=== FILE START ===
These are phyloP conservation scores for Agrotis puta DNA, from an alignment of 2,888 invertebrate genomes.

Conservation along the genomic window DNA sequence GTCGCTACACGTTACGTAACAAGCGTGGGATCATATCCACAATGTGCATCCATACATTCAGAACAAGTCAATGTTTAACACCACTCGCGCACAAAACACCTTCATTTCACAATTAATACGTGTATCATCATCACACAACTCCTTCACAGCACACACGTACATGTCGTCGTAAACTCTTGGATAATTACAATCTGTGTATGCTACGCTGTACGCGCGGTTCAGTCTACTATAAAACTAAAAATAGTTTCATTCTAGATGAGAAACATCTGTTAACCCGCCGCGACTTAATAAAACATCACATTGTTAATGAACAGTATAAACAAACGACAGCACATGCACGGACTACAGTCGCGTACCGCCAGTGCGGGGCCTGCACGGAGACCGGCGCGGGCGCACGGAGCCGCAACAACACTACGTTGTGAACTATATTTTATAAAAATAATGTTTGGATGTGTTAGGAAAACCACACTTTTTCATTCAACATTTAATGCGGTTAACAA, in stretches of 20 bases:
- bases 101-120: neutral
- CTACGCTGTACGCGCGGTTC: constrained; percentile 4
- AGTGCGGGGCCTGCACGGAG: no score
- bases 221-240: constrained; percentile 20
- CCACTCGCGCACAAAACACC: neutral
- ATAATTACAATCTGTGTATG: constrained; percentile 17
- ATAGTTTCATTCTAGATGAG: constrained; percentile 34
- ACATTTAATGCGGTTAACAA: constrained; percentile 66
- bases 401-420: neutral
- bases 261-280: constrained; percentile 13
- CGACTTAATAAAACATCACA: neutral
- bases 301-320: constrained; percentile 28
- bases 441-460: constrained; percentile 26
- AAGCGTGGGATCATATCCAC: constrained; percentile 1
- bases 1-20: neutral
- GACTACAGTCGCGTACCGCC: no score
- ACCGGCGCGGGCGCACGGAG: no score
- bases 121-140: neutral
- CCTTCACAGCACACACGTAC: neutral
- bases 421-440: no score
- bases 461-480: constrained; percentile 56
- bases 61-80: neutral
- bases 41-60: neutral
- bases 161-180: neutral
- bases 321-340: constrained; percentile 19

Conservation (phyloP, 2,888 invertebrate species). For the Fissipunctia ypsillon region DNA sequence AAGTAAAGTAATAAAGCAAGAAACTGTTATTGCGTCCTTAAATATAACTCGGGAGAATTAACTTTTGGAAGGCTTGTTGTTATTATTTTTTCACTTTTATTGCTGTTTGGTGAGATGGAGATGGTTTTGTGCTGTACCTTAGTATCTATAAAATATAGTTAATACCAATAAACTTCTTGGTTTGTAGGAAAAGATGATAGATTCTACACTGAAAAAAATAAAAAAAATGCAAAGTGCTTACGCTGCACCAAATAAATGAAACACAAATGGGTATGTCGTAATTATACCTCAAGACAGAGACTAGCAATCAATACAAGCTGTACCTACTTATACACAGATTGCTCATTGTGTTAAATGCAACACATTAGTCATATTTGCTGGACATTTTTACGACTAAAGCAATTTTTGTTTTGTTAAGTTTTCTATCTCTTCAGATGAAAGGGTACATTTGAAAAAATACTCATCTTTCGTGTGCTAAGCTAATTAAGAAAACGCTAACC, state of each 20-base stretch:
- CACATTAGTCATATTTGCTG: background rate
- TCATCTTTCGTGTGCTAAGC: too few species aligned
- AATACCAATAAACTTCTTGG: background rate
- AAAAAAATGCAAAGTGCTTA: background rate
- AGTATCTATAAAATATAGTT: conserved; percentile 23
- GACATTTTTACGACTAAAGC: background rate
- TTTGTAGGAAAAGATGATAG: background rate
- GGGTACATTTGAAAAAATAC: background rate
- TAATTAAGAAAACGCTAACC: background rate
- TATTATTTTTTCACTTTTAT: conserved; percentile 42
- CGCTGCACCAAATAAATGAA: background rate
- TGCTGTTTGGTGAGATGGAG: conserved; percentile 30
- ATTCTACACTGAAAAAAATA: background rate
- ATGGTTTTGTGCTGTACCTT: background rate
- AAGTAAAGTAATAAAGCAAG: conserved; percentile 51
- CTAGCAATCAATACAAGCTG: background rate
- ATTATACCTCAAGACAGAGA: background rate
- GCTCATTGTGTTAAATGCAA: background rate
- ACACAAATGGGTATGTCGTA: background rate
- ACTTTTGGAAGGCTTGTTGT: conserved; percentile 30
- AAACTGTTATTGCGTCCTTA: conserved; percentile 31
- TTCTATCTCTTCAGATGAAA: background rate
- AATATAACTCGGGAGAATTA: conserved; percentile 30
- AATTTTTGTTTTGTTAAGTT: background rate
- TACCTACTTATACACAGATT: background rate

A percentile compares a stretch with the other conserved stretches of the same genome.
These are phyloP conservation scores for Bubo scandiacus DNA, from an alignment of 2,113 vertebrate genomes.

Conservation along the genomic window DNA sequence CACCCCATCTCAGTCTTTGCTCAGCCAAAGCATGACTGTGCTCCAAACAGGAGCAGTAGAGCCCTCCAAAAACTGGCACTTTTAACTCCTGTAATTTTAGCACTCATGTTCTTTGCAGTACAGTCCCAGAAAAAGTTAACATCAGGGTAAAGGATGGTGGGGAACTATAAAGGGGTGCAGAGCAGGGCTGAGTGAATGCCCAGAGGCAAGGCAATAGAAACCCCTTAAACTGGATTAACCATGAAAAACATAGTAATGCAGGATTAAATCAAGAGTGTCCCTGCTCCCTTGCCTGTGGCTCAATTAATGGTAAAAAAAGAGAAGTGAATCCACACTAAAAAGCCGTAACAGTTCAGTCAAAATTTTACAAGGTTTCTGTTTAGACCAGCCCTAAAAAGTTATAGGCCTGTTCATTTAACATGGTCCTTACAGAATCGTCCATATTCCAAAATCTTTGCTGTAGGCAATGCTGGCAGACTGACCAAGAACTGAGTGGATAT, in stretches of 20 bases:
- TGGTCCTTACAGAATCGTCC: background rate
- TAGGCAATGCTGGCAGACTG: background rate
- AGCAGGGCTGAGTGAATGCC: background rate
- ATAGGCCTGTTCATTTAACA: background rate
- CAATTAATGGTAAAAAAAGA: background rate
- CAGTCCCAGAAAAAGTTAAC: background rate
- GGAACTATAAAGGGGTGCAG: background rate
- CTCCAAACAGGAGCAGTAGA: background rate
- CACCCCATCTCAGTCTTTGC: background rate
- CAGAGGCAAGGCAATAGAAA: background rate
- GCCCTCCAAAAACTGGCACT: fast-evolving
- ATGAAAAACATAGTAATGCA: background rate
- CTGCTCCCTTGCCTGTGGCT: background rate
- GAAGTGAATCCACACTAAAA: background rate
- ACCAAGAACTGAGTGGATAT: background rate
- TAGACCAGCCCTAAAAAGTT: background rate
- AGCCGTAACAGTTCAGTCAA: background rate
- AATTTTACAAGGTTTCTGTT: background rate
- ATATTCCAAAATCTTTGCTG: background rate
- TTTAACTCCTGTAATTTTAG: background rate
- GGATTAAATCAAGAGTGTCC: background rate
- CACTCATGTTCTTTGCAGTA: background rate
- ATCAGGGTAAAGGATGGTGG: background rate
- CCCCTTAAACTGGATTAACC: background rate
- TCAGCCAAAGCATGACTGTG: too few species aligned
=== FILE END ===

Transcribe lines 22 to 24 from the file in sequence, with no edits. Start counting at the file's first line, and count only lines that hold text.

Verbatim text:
- bases 421-440: no score
- bases 461-480: constrained; percentile 56
- bases 61-80: neutral